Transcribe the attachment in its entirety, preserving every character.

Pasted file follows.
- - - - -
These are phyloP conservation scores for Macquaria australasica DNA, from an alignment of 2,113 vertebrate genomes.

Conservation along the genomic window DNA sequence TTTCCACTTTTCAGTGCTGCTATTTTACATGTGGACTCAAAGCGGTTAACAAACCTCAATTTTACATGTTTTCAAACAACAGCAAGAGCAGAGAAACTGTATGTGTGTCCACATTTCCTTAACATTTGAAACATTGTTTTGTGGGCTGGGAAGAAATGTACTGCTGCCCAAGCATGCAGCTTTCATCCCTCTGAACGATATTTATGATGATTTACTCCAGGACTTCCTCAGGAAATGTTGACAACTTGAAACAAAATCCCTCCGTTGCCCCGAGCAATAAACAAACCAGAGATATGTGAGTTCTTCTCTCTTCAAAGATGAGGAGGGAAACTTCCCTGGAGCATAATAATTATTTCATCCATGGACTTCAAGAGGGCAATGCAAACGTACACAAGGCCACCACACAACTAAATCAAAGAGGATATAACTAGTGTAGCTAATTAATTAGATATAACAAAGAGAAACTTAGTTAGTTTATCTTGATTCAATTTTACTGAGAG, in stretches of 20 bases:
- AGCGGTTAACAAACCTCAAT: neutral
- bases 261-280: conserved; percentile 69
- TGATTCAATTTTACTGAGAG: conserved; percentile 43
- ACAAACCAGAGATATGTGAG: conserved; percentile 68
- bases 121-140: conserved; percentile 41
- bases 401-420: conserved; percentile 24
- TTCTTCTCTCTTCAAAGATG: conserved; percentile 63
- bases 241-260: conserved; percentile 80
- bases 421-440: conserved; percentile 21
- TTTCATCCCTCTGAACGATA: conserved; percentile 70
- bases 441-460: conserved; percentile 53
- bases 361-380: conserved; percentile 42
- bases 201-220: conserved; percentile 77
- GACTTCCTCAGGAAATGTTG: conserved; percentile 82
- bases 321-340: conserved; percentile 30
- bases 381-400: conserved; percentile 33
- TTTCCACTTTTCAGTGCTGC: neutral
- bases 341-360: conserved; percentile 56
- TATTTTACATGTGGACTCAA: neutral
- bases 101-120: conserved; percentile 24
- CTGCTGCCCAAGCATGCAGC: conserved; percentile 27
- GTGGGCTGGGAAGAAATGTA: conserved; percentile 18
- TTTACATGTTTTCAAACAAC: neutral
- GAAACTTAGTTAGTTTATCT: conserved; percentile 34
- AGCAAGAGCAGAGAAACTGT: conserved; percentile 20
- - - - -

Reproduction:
These are phyloP conservation scores for Macquaria australasica DNA, from an alignment of 2,113 vertebrate genomes.

Conservation along the genomic window DNA sequence TTTCCACTTTTCAGTGCTGCTATTTTACATGTGGACTCAAAGCGGTTAACAAACCTCAATTTTACATGTTTTCAAACAACAGCAAGAGCAGAGAAACTGTATGTGTGTCCACATTTCCTTAACATTTGAAACATTGTTTTGTGGGCTGGGAAGAAATGTACTGCTGCCCAAGCATGCAGCTTTCATCCCTCTGAACGATATTTATGATGATTTACTCCAGGACTTCCTCAGGAAATGTTGACAACTTGAAACAAAATCCCTCCGTTGCCCCGAGCAATAAACAAACCAGAGATATGTGAGTTCTTCTCTCTTCAAAGATGAGGAGGGAAACTTCCCTGGAGCATAATAATTATTTCATCCATGGACTTCAAGAGGGCAATGCAAACGTACACAAGGCCACCACACAACTAAATCAAAGAGGATATAACTAGTGTAGCTAATTAATTAGATATAACAAAGAGAAACTTAGTTAGTTTATCTTGATTCAATTTTACTGAGAG, in stretches of 20 bases:
- AGCGGTTAACAAACCTCAAT: neutral
- bases 261-280: conserved; percentile 69
- TGATTCAATTTTACTGAGAG: conserved; percentile 43
- ACAAACCAGAGATATGTGAG: conserved; percentile 68
- bases 121-140: conserved; percentile 41
- bases 401-420: conserved; percentile 24
- TTCTTCTCTCTTCAAAGATG: conserved; percentile 63
- bases 241-260: conserved; percentile 80
- bases 421-440: conserved; percentile 21
- TTTCATCCCTCTGAACGATA: conserved; percentile 70
- bases 441-460: conserved; percentile 53
- bases 361-380: conserved; percentile 42
- bases 201-220: conserved; percentile 77
- GACTTCCTCAGGAAATGTTG: conserved; percentile 82
- bases 321-340: conserved; percentile 30
- bases 381-400: conserved; percentile 33
- TTTCCACTTTTCAGTGCTGC: neutral
- bases 341-360: conserved; percentile 56
- TATTTTACATGTGGACTCAA: neutral
- bases 101-120: conserved; percentile 24
- CTGCTGCCCAAGCATGCAGC: conserved; percentile 27
- GTGGGCTGGGAAGAAATGTA: conserved; percentile 18
- TTTACATGTTTTCAAACAAC: neutral
- GAAACTTAGTTAGTTTATCT: conserved; percentile 34
- AGCAAGAGCAGAGAAACTGT: conserved; percentile 20